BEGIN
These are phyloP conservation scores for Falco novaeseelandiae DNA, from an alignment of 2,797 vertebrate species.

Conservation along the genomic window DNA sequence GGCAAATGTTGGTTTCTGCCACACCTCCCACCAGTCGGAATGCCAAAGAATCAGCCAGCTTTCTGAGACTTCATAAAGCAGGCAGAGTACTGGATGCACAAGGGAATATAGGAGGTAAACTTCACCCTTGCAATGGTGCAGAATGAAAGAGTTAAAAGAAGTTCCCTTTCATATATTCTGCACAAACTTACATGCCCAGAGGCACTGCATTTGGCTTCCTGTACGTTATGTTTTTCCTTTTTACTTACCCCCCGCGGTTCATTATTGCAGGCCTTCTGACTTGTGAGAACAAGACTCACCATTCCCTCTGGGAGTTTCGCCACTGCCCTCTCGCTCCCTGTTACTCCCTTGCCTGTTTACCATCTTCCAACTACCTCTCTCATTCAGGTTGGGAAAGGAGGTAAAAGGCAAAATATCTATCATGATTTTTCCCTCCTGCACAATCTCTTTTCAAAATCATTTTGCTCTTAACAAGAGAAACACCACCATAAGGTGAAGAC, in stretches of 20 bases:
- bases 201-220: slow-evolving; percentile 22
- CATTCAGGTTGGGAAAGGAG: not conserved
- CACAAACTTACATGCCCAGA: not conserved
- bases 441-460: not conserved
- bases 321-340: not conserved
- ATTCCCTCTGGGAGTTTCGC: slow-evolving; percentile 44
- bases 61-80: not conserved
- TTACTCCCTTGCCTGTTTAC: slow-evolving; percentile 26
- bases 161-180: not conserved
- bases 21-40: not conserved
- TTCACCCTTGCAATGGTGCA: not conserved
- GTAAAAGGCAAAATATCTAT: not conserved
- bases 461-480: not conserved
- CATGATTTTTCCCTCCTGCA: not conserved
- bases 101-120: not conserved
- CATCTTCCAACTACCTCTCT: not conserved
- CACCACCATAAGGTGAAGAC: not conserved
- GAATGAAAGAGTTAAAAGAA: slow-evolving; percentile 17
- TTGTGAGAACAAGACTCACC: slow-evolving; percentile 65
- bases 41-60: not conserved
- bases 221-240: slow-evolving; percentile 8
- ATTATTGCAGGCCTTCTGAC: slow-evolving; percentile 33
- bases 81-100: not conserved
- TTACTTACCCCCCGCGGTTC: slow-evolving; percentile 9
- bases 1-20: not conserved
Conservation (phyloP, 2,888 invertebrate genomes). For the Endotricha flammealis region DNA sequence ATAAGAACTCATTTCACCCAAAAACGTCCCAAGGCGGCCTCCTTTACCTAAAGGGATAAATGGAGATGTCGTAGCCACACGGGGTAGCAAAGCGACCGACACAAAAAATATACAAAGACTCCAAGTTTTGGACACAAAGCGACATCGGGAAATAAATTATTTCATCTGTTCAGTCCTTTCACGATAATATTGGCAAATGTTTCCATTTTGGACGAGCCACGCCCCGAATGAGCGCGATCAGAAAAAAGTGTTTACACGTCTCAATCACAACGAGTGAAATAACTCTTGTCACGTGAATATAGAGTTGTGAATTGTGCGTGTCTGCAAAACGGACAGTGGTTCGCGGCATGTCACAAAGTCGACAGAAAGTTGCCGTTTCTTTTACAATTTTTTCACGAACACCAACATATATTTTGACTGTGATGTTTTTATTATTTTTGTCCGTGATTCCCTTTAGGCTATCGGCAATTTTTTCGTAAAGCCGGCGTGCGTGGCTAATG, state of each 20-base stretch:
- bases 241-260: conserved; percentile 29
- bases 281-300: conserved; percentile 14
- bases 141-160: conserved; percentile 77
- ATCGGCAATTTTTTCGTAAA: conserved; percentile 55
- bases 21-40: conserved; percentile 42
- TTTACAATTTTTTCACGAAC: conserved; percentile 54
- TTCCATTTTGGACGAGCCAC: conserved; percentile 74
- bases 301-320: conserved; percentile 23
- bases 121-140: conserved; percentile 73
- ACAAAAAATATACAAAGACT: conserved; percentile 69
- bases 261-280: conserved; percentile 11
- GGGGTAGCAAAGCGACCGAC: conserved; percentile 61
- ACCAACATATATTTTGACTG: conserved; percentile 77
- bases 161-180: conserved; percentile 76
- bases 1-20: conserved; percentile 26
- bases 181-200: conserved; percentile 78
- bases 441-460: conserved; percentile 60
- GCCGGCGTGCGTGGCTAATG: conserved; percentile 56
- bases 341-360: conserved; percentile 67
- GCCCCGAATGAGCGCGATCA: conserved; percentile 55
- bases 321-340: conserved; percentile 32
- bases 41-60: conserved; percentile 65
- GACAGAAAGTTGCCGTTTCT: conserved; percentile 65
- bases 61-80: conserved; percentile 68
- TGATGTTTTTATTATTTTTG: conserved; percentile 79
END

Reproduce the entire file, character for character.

These are phyloP conservation scores for Falco novaeseelandiae DNA, from an alignment of 2,797 vertebrate species.

Conservation along the genomic window DNA sequence GGCAAATGTTGGTTTCTGCCACACCTCCCACCAGTCGGAATGCCAAAGAATCAGCCAGCTTTCTGAGACTTCATAAAGCAGGCAGAGTACTGGATGCACAAGGGAATATAGGAGGTAAACTTCACCCTTGCAATGGTGCAGAATGAAAGAGTTAAAAGAAGTTCCCTTTCATATATTCTGCACAAACTTACATGCCCAGAGGCACTGCATTTGGCTTCCTGTACGTTATGTTTTTCCTTTTTACTTACCCCCCGCGGTTCATTATTGCAGGCCTTCTGACTTGTGAGAACAAGACTCACCATTCCCTCTGGGAGTTTCGCCACTGCCCTCTCGCTCCCTGTTACTCCCTTGCCTGTTTACCATCTTCCAACTACCTCTCTCATTCAGGTTGGGAAAGGAGGTAAAAGGCAAAATATCTATCATGATTTTTCCCTCCTGCACAATCTCTTTTCAAAATCATTTTGCTCTTAACAAGAGAAACACCACCATAAGGTGAAGAC, in stretches of 20 bases:
- bases 201-220: slow-evolving; percentile 22
- CATTCAGGTTGGGAAAGGAG: not conserved
- CACAAACTTACATGCCCAGA: not conserved
- bases 441-460: not conserved
- bases 321-340: not conserved
- ATTCCCTCTGGGAGTTTCGC: slow-evolving; percentile 44
- bases 61-80: not conserved
- TTACTCCCTTGCCTGTTTAC: slow-evolving; percentile 26
- bases 161-180: not conserved
- bases 21-40: not conserved
- TTCACCCTTGCAATGGTGCA: not conserved
- GTAAAAGGCAAAATATCTAT: not conserved
- bases 461-480: not conserved
- CATGATTTTTCCCTCCTGCA: not conserved
- bases 101-120: not conserved
- CATCTTCCAACTACCTCTCT: not conserved
- CACCACCATAAGGTGAAGAC: not conserved
- GAATGAAAGAGTTAAAAGAA: slow-evolving; percentile 17
- TTGTGAGAACAAGACTCACC: slow-evolving; percentile 65
- bases 41-60: not conserved
- bases 221-240: slow-evolving; percentile 8
- ATTATTGCAGGCCTTCTGAC: slow-evolving; percentile 33
- bases 81-100: not conserved
- TTACTTACCCCCCGCGGTTC: slow-evolving; percentile 9
- bases 1-20: not conserved
Conservation (phyloP, 2,888 invertebrate genomes). For the Endotricha flammealis region DNA sequence ATAAGAACTCATTTCACCCAAAAACGTCCCAAGGCGGCCTCCTTTACCTAAAGGGATAAATGGAGATGTCGTAGCCACACGGGGTAGCAAAGCGACCGACACAAAAAATATACAAAGACTCCAAGTTTTGGACACAAAGCGACATCGGGAAATAAATTATTTCATCTGTTCAGTCCTTTCACGATAATATTGGCAAATGTTTCCATTTTGGACGAGCCACGCCCCGAATGAGCGCGATCAGAAAAAAGTGTTTACACGTCTCAATCACAACGAGTGAAATAACTCTTGTCACGTGAATATAGAGTTGTGAATTGTGCGTGTCTGCAAAACGGACAGTGGTTCGCGGCATGTCACAAAGTCGACAGAAAGTTGCCGTTTCTTTTACAATTTTTTCACGAACACCAACATATATTTTGACTGTGATGTTTTTATTATTTTTGTCCGTGATTCCCTTTAGGCTATCGGCAATTTTTTCGTAAAGCCGGCGTGCGTGGCTAATG, state of each 20-base stretch:
- bases 241-260: conserved; percentile 29
- bases 281-300: conserved; percentile 14
- bases 141-160: conserved; percentile 77
- ATCGGCAATTTTTTCGTAAA: conserved; percentile 55
- bases 21-40: conserved; percentile 42
- TTTACAATTTTTTCACGAAC: conserved; percentile 54
- TTCCATTTTGGACGAGCCAC: conserved; percentile 74
- bases 301-320: conserved; percentile 23
- bases 121-140: conserved; percentile 73
- ACAAAAAATATACAAAGACT: conserved; percentile 69
- bases 261-280: conserved; percentile 11
- GGGGTAGCAAAGCGACCGAC: conserved; percentile 61
- ACCAACATATATTTTGACTG: conserved; percentile 77
- bases 161-180: conserved; percentile 76
- bases 1-20: conserved; percentile 26
- bases 181-200: conserved; percentile 78
- bases 441-460: conserved; percentile 60
- GCCGGCGTGCGTGGCTAATG: conserved; percentile 56
- bases 341-360: conserved; percentile 67
- GCCCCGAATGAGCGCGATCA: conserved; percentile 55
- bases 321-340: conserved; percentile 32
- bases 41-60: conserved; percentile 65
- GACAGAAAGTTGCCGTTTCT: conserved; percentile 65
- bases 61-80: conserved; percentile 68
- TGATGTTTTTATTATTTTTG: conserved; percentile 79